The Demi Lovato Hypothesis

Demi Lovato in concert

In her song “Heart Attack,” Demi Lovato posits that:

Puttin’ my defenses up / Cause I don’t wanna fall in love / If I ever did that / I think I’d have a heart attack.

Is this possible?  Let’s check the literature.


According to the National Heart, Lung and Blood Institute, a heart attack happens:

If the flow of oxygen-rich blood to a section of heart muscle suddenly becomes blocked and the heart can’t get enough oxygen.

This is often the result of plaque buildup in the arteries, which are the tunnels that supply oxygen-filled blood to the heart from the lungs.  A secondary cause can be a sudden spasm – either without symptom or a chest pain that feels constricting, tight, or crushing.  A spasm can be the result of “taking certain drugs such as cocaine, emotional stress or pain; exposure to extreme cold; cigarette smoking.”  Our key indicator being, emotional stress.

Can love cause such emotional stress?


Love at first sight is a hypnosis: I am fascinated by an image: at first shaken, electrified, stunned, “paralysed” as Menon was by Socrates…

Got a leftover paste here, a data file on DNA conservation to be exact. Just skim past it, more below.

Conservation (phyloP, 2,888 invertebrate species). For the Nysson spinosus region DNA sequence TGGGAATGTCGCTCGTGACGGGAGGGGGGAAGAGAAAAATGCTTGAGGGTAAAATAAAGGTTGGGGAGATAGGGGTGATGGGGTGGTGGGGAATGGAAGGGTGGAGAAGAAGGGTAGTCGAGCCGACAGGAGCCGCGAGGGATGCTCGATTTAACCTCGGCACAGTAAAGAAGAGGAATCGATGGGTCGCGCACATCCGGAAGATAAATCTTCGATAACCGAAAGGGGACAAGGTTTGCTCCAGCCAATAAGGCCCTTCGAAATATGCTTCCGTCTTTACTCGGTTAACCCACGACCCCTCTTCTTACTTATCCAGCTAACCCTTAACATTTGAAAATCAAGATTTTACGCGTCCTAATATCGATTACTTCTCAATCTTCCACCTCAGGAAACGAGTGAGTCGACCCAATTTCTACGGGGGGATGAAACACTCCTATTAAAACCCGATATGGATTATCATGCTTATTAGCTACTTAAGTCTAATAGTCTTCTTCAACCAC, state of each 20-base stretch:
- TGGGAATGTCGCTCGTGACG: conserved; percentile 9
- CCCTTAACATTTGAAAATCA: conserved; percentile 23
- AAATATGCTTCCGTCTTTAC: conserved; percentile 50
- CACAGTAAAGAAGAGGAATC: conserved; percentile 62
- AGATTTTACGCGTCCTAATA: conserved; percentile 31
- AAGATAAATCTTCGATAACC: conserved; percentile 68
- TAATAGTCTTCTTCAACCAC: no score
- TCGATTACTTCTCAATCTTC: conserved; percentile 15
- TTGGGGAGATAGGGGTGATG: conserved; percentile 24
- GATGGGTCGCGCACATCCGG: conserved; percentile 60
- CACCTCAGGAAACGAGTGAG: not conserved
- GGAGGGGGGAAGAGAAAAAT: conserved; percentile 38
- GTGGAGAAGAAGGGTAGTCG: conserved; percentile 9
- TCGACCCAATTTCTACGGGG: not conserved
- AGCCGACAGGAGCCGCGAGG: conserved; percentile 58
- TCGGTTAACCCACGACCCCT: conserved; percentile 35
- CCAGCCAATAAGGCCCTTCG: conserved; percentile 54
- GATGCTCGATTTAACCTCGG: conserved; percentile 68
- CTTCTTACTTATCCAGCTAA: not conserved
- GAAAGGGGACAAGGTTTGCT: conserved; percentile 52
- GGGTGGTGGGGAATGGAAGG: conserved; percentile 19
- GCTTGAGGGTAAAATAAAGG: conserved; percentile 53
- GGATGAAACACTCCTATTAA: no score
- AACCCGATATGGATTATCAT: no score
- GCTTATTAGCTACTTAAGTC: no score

– Roland Barthes, A Lover’s Discourse: Fragments


Love, according to a survey by Jankowiak and Fischer in 1992, is a cross-cultural, universal phenomenon.  According to several sets of scientists spanning back to 1979, love causes emotional responses such as “euphoria, intense focused attention on a preferred individual, obsessive thinking about him or her, emotional dependency on and craving for emotional union with this beloved, and increased energy” (Aron, et al., 2005).

In fact, love has even been classified as a “goal-oriented state,” with the reward being a release of dopamine when the object of affection is encountered.  Studies using fMRI to test areas of the brain involved in love confirm that those areas mediating reward are also activated when the subject feels love.  Notably, such reactions to  have also been tied to drugs, notably cocaine.

In fact, love is physically stressing, using the autonomic nervous system to speed and slow pulse rates, constrict blood vessels, and change breath rate.  While some may call it simply a “neurophysiological construct,” love releases vasopressin and oxytocin, creating the sweaty palms and rapidly beating heart we associate with being around one’s mate.

Therefore, we can conclude that Demi Lovato, if she were to fall in love, could in fact be one of the 715,000 Americans each year who have a heart attack.

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